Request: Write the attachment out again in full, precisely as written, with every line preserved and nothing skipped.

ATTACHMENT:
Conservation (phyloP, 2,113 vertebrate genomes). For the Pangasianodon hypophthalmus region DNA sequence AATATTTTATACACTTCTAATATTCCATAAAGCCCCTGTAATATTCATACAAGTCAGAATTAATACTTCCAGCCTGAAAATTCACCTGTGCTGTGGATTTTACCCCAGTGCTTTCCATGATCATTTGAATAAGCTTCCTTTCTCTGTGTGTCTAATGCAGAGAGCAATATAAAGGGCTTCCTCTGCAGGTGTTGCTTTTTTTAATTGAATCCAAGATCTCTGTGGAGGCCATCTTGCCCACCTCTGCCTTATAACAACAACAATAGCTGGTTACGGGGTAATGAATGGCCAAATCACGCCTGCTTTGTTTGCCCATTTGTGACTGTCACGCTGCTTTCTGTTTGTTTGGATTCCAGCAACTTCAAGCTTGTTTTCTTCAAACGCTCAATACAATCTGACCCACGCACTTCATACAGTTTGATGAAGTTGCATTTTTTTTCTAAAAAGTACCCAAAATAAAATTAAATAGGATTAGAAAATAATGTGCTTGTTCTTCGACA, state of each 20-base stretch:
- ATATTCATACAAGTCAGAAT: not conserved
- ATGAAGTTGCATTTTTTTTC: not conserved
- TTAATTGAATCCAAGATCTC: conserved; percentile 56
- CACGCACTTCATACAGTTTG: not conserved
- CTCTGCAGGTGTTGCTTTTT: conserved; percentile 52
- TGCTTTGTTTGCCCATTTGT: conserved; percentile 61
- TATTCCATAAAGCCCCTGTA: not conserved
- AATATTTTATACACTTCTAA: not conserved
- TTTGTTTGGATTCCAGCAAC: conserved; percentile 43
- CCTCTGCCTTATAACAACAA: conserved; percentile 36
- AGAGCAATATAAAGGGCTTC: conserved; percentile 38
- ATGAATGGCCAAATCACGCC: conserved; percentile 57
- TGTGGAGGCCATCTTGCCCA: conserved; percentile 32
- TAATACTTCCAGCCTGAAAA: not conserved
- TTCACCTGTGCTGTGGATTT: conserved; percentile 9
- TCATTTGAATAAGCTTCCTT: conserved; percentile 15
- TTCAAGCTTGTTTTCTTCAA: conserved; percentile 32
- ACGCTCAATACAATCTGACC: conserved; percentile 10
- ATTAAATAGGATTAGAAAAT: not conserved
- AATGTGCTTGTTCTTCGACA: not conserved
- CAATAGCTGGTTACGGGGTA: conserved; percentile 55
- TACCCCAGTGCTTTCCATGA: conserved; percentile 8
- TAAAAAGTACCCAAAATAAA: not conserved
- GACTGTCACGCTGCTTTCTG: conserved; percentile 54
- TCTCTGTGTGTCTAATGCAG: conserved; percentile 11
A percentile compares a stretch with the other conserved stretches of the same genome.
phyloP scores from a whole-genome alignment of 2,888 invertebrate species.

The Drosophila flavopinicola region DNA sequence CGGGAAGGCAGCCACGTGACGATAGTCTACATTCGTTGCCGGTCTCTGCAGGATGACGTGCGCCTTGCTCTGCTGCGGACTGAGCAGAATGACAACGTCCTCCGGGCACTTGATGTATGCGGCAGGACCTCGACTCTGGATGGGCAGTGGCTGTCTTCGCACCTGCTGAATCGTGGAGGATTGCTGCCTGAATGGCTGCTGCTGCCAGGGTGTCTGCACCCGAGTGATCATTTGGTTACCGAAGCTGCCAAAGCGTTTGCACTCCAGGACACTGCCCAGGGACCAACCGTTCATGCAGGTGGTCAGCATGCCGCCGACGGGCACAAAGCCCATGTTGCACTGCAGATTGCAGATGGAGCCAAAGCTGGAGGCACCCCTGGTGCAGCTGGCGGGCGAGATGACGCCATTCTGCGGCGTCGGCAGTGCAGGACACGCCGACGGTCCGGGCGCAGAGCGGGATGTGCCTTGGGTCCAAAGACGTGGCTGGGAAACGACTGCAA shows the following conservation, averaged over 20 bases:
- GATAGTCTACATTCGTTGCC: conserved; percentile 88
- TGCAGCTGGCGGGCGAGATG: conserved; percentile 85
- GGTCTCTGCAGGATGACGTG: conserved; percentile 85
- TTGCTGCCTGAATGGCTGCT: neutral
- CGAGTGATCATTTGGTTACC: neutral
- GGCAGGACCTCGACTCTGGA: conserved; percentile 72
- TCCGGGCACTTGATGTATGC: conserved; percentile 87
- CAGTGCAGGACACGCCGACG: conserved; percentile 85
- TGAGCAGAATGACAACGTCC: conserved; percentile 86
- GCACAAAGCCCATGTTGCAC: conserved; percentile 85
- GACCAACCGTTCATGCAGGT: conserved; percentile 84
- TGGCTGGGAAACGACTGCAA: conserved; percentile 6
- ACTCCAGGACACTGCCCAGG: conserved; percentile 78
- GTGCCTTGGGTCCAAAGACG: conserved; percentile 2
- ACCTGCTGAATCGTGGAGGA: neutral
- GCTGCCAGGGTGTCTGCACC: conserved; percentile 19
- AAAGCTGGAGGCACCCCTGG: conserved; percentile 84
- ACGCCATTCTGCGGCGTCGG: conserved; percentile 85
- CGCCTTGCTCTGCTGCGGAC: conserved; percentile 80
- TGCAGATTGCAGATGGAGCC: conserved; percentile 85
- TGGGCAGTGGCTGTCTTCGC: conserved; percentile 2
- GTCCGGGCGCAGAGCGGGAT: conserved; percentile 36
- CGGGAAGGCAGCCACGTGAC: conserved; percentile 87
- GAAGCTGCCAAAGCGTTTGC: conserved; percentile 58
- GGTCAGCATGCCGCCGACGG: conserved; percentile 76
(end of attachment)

Conservation (phyloP, 2,113 vertebrate genomes). For the Pangasianodon hypophthalmus region DNA sequence AATATTTTATACACTTCTAATATTCCATAAAGCCCCTGTAATATTCATACAAGTCAGAATTAATACTTCCAGCCTGAAAATTCACCTGTGCTGTGGATTTTACCCCAGTGCTTTCCATGATCATTTGAATAAGCTTCCTTTCTCTGTGTGTCTAATGCAGAGAGCAATATAAAGGGCTTCCTCTGCAGGTGTTGCTTTTTTTAATTGAATCCAAGATCTCTGTGGAGGCCATCTTGCCCACCTCTGCCTTATAACAACAACAATAGCTGGTTACGGGGTAATGAATGGCCAAATCACGCCTGCTTTGTTTGCCCATTTGTGACTGTCACGCTGCTTTCTGTTTGTTTGGATTCCAGCAACTTCAAGCTTGTTTTCTTCAAACGCTCAATACAATCTGACCCACGCACTTCATACAGTTTGATGAAGTTGCATTTTTTTTCTAAAAAGTACCCAAAATAAAATTAAATAGGATTAGAAAATAATGTGCTTGTTCTTCGACA, state of each 20-base stretch:
- ATATTCATACAAGTCAGAAT: not conserved
- ATGAAGTTGCATTTTTTTTC: not conserved
- TTAATTGAATCCAAGATCTC: conserved; percentile 56
- CACGCACTTCATACAGTTTG: not conserved
- CTCTGCAGGTGTTGCTTTTT: conserved; percentile 52
- TGCTTTGTTTGCCCATTTGT: conserved; percentile 61
- TATTCCATAAAGCCCCTGTA: not conserved
- AATATTTTATACACTTCTAA: not conserved
- TTTGTTTGGATTCCAGCAAC: conserved; percentile 43
- CCTCTGCCTTATAACAACAA: conserved; percentile 36
- AGAGCAATATAAAGGGCTTC: conserved; percentile 38
- ATGAATGGCCAAATCACGCC: conserved; percentile 57
- TGTGGAGGCCATCTTGCCCA: conserved; percentile 32
- TAATACTTCCAGCCTGAAAA: not conserved
- TTCACCTGTGCTGTGGATTT: conserved; percentile 9
- TCATTTGAATAAGCTTCCTT: conserved; percentile 15
- TTCAAGCTTGTTTTCTTCAA: conserved; percentile 32
- ACGCTCAATACAATCTGACC: conserved; percentile 10
- ATTAAATAGGATTAGAAAAT: not conserved
- AATGTGCTTGTTCTTCGACA: not conserved
- CAATAGCTGGTTACGGGGTA: conserved; percentile 55
- TACCCCAGTGCTTTCCATGA: conserved; percentile 8
- TAAAAAGTACCCAAAATAAA: not conserved
- GACTGTCACGCTGCTTTCTG: conserved; percentile 54
- TCTCTGTGTGTCTAATGCAG: conserved; percentile 11
A percentile compares a stretch with the other conserved stretches of the same genome.
phyloP scores from a whole-genome alignment of 2,888 invertebrate species.

The Drosophila flavopinicola region DNA sequence CGGGAAGGCAGCCACGTGACGATAGTCTACATTCGTTGCCGGTCTCTGCAGGATGACGTGCGCCTTGCTCTGCTGCGGACTGAGCAGAATGACAACGTCCTCCGGGCACTTGATGTATGCGGCAGGACCTCGACTCTGGATGGGCAGTGGCTGTCTTCGCACCTGCTGAATCGTGGAGGATTGCTGCCTGAATGGCTGCTGCTGCCAGGGTGTCTGCACCCGAGTGATCATTTGGTTACCGAAGCTGCCAAAGCGTTTGCACTCCAGGACACTGCCCAGGGACCAACCGTTCATGCAGGTGGTCAGCATGCCGCCGACGGGCACAAAGCCCATGTTGCACTGCAGATTGCAGATGGAGCCAAAGCTGGAGGCACCCCTGGTGCAGCTGGCGGGCGAGATGACGCCATTCTGCGGCGTCGGCAGTGCAGGACACGCCGACGGTCCGGGCGCAGAGCGGGATGTGCCTTGGGTCCAAAGACGTGGCTGGGAAACGACTGCAA shows the following conservation, averaged over 20 bases:
- GATAGTCTACATTCGTTGCC: conserved; percentile 88
- TGCAGCTGGCGGGCGAGATG: conserved; percentile 85
- GGTCTCTGCAGGATGACGTG: conserved; percentile 85
- TTGCTGCCTGAATGGCTGCT: neutral
- CGAGTGATCATTTGGTTACC: neutral
- GGCAGGACCTCGACTCTGGA: conserved; percentile 72
- TCCGGGCACTTGATGTATGC: conserved; percentile 87
- CAGTGCAGGACACGCCGACG: conserved; percentile 85
- TGAGCAGAATGACAACGTCC: conserved; percentile 86
- GCACAAAGCCCATGTTGCAC: conserved; percentile 85
- GACCAACCGTTCATGCAGGT: conserved; percentile 84
- TGGCTGGGAAACGACTGCAA: conserved; percentile 6
- ACTCCAGGACACTGCCCAGG: conserved; percentile 78
- GTGCCTTGGGTCCAAAGACG: conserved; percentile 2
- ACCTGCTGAATCGTGGAGGA: neutral
- GCTGCCAGGGTGTCTGCACC: conserved; percentile 19
- AAAGCTGGAGGCACCCCTGG: conserved; percentile 84
- ACGCCATTCTGCGGCGTCGG: conserved; percentile 85
- CGCCTTGCTCTGCTGCGGAC: conserved; percentile 80
- TGCAGATTGCAGATGGAGCC: conserved; percentile 85
- TGGGCAGTGGCTGTCTTCGC: conserved; percentile 2
- GTCCGGGCGCAGAGCGGGAT: conserved; percentile 36
- CGGGAAGGCAGCCACGTGAC: conserved; percentile 87
- GAAGCTGCCAAAGCGTTTGC: conserved; percentile 58
- GGTCAGCATGCCGCCGACGG: conserved; percentile 76